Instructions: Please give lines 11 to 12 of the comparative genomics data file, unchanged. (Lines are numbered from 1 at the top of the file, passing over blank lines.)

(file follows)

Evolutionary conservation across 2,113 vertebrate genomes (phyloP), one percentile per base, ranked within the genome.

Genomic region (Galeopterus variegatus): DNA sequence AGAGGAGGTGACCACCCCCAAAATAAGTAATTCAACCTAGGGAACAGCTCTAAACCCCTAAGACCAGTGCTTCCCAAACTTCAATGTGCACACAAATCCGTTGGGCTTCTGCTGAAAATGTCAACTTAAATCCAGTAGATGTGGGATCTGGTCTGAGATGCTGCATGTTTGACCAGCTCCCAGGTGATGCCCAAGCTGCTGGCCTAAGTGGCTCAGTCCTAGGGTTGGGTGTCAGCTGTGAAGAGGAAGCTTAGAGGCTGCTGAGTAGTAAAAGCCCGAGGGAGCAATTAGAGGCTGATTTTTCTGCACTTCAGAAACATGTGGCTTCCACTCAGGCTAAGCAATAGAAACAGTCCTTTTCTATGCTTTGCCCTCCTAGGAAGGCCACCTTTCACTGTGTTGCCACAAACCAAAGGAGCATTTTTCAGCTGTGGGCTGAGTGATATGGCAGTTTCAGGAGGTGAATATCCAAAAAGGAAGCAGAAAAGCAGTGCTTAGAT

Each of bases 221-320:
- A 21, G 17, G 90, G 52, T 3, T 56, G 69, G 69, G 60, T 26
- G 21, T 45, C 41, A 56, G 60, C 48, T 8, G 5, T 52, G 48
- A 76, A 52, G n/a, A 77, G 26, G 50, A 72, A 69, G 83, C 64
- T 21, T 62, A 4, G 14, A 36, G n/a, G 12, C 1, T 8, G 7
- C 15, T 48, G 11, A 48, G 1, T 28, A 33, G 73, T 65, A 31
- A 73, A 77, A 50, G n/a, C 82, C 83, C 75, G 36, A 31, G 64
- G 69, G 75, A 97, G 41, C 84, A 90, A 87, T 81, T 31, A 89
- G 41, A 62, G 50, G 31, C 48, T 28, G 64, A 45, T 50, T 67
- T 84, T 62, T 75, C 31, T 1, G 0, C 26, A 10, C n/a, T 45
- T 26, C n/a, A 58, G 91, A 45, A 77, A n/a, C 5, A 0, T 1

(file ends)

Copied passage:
- G 41, A 62, G 50, G 31, C 48, T 28, G 64, A 45, T 50, T 67
- T 84, T 62, T 75, C 31, T 1, G 0, C 26, A 10, C n/a, T 45